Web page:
> > > >>> consider QUIC, which forbids sending >3 messages in response to an Initial
> > > >>> packet.
> > > >>> 
> > > >> For mtrace V2, only one response is accepted for a given query. (So the “response packet limit” is already rigidly set to “1”.) 
> > > >> 
> > > >> Well, it's not a matter of *accepted*. It's a matter of sent. Here's the specific attack I have in mind.
> > > >> 
> > > >> Say that I have a Request that would ordinarily traverse routers R1, R2, ..... R_n. I construct a request that is just under the
> > > >> MTU (it has a bunch of unknown T-bit set query block plus one Response block). I send it to R1. Per S 4.3.3., the router then
> > > >> returns a Reply with NO_SPACE to the Client IP and then forwards the Request with an Augmented Response Block plus its own
> > > >> Response Block upstream. This process repeats at R2, R3, ... RN. The result is N-times amplification. This is bad even without
> > > >> ClientIP forgery, but can be very bad in that case.
> > > >> 
> > > >> Am I wrong about this?
> > > >> 
> > > > 
> > > > Thanks for explaining this form of attack. This clarifies your previously described concern that any client that is a valid requestor could initiate an attack. It does describe a viable scheme for an amplification attack.
> > > > 
> > > > Because the granularity with which ACLs can be applied (and the granularity that we will recommend in our expanded section on use of ACLs for protection against security threats) is at the interface level, only clients directly connected to a given interface would be able to send queries over that interface. This does not prevent an attack from a malicious application on a trusted server, but it can prevent attacks from all other servers.
> > > > 
> > > > The proposed additions to the “Security Considerations” section to address this type of vulnerability are as follows:
> > > > 
> > > > ****
> > > > 
> > > > The required use of ACLs on the participating routers minimizes the possible methods for introduction of spoofed query/request packets that would otherwise enable DoS amplification attacks targeting an authorized “query” host. The ACLs provide this protection by allowing queries from an authorized host address to be received only by the router(s) connected to that host, and only on the interface to which that host is attached. For protection against spoofed “request” messages, the ACLs allow requests only from a directly connected peer and allow these messages to be received only on the interface to which that peer is attached.
> > > > 
> > > > 
> > > > Note: The following vulnerabilities can not be covered by the ACL methods described here. These methods can, nevertheless, prevent attacks launched from outside the boundaries of a given network as well as from any hosts within the network that are not on the same LAN as an intended authorized query client.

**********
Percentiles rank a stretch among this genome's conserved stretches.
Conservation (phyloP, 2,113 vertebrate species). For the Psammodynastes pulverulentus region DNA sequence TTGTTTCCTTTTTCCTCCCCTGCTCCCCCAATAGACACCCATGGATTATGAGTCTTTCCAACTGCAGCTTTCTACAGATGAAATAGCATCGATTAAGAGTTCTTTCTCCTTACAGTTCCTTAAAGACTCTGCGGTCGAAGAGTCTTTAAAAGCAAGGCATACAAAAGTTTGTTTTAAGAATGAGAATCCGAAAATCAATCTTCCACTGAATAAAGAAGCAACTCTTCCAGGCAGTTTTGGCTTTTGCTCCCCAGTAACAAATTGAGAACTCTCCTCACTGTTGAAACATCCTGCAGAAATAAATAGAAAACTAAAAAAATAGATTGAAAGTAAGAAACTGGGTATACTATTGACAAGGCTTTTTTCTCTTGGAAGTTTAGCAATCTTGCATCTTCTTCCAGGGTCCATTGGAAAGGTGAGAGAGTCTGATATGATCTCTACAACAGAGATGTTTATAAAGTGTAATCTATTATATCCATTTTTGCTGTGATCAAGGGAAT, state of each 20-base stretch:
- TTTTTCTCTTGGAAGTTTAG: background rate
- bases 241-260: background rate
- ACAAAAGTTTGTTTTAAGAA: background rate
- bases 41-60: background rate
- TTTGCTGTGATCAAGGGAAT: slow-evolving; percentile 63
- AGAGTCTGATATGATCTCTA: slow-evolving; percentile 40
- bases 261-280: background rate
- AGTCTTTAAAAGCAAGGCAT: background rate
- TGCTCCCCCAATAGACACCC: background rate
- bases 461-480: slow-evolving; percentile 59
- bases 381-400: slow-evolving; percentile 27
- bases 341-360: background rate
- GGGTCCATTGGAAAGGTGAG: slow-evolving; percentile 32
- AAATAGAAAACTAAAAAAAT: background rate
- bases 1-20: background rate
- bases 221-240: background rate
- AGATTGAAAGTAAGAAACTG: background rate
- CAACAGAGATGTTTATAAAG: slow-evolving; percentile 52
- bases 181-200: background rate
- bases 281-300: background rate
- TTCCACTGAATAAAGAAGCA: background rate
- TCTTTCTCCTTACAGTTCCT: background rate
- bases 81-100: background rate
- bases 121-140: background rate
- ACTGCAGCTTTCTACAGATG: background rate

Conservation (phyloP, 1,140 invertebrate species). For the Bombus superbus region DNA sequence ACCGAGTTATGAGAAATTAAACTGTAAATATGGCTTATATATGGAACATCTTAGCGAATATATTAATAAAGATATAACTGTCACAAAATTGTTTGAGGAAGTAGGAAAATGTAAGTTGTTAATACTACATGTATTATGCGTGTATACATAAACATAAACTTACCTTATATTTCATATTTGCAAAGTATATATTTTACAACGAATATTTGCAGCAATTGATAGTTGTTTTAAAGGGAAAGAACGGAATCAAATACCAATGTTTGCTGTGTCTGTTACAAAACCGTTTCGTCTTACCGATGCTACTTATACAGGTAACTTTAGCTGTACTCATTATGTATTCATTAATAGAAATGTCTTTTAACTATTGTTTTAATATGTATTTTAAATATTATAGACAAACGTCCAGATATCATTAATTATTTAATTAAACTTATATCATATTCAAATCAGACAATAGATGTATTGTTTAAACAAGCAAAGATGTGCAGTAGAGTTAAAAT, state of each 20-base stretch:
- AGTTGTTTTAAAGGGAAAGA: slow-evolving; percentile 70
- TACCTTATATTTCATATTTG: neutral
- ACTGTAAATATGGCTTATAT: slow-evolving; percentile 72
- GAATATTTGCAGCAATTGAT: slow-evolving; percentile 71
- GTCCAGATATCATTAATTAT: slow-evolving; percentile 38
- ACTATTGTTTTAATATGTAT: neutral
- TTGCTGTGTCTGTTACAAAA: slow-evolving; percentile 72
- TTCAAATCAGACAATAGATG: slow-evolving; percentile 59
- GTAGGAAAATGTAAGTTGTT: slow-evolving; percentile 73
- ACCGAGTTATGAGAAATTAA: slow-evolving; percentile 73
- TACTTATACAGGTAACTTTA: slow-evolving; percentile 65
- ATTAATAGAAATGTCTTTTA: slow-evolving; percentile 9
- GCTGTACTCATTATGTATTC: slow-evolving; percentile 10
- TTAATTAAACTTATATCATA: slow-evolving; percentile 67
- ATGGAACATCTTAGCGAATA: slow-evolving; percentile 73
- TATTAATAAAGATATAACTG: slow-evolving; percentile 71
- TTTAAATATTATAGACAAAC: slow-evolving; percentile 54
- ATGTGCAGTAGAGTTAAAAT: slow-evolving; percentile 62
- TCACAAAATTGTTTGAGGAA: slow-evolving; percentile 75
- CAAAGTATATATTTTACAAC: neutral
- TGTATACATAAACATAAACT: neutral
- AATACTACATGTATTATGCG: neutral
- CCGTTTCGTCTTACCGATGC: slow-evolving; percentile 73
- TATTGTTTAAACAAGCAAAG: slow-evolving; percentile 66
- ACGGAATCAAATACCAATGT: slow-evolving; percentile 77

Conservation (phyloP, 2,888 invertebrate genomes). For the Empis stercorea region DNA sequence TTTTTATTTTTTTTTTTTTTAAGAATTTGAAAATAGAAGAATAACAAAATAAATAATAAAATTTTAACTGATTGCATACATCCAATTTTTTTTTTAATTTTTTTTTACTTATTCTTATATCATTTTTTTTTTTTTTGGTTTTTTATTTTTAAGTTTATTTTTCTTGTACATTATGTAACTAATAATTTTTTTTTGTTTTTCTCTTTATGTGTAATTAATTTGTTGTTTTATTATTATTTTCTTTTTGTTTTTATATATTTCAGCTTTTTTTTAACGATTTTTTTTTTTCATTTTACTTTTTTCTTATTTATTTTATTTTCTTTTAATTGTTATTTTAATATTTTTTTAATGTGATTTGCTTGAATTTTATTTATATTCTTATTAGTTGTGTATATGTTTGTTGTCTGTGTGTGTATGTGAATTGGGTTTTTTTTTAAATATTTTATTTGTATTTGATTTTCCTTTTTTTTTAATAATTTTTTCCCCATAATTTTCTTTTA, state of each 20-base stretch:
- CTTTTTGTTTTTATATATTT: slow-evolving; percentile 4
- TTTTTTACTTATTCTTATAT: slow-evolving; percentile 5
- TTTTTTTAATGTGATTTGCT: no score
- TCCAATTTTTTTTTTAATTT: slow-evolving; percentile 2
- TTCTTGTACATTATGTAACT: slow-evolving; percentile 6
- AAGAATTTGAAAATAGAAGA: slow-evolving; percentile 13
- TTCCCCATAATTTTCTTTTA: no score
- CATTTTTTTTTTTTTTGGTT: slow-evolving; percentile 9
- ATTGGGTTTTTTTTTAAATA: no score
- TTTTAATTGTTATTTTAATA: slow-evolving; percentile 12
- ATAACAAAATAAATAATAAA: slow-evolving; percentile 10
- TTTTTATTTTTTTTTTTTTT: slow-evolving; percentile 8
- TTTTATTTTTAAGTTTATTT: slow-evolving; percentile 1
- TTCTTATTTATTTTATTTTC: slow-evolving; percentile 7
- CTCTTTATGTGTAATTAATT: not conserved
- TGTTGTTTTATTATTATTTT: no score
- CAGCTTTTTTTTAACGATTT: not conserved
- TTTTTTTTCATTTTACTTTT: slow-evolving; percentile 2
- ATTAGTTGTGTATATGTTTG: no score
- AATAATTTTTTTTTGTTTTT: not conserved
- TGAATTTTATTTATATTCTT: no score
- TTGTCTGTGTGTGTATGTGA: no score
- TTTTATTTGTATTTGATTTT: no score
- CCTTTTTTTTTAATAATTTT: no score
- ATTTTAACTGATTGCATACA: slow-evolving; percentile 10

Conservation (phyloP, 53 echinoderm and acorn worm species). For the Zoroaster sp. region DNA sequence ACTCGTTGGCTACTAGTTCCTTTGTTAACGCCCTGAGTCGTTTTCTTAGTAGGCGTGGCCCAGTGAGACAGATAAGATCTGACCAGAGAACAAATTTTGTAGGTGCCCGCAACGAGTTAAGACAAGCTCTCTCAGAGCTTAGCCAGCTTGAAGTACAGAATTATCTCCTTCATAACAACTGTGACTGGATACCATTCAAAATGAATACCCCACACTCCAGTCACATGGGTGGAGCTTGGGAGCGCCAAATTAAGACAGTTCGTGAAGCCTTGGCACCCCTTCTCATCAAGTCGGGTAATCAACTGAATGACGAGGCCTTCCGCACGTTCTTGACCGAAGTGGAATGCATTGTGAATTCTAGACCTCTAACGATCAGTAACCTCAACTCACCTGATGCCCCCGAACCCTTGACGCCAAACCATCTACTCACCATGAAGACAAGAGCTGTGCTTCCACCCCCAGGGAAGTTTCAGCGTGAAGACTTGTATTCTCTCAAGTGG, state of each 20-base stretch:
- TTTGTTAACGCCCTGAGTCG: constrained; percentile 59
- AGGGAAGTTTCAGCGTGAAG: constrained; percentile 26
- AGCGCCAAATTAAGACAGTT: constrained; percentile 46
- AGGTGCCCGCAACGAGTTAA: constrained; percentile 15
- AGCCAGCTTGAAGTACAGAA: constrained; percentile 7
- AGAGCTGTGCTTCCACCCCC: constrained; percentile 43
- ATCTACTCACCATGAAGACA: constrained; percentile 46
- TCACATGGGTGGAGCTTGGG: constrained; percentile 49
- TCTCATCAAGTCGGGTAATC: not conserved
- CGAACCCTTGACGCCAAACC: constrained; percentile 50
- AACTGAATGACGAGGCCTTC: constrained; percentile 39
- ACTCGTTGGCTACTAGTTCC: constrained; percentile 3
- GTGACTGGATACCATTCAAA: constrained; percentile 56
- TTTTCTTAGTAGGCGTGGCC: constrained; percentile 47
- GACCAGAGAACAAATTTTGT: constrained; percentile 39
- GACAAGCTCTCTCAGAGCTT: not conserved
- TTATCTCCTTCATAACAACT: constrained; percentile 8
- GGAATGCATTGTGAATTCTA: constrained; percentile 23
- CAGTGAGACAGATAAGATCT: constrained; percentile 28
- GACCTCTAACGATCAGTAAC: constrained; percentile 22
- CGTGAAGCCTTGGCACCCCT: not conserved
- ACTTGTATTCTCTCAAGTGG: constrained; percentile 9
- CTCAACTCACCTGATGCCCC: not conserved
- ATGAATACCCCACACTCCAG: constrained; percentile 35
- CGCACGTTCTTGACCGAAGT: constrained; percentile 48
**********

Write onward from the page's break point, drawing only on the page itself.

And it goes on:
> > > > 
> > > >   - A server “B” other than the server “A" that actually “owns” a given IP address could, if it is connected to the same LAN, send an mtrace query with the source address set to the address for server “A”. This is not a significant threat, however, if only trusted servers are connected to that LAN.
> > > > 
> > > >   - A malicious application running on a trusted server could send packets that might cause an amplification problem. It is beyond the scope of this document to protect against a DOS attack launched from the server that is the target of the attack, but this is not a likely threat scenario. 
> > > > 
> > > > An additional note: While it is not practical to provide cryptographic protection between a client and the mtrace endpoints (destinations), it may be practical to prevent the types of attacks described above by devising a scheme to encrypt mtrace query packets via configuration of trusted servers and their associated first hop routers. This type of node/application authentication and authorization is, however, out of the scope of this document.
> > > > 
> > > >> 
> > > >>> In addition, the required use of ACLs on the participating routers prevents the introduction of spoofed query/request packets that would otherwise enable DoS amplification attacks targeting an authorized “query” host. The ACLs provide this protection by allowing queries from an authorized host address to be received only by the router(s) connected to that host, and only on the interface to which that host is attached. For protection against spoofed “request” messages, the ACLs allow requests only from a directly connected peer and allow these messages to be received only on the interface to which that peer is attached.
> > > >>> 
> > > >>> Don’t these provisions address your concern?" 
> > > >>> 
> > > >>> I'm not sure I follow where this is required. The text you are quoting here is a lot more vague than this. Why can't "authorized" be anyone?
> > > >>>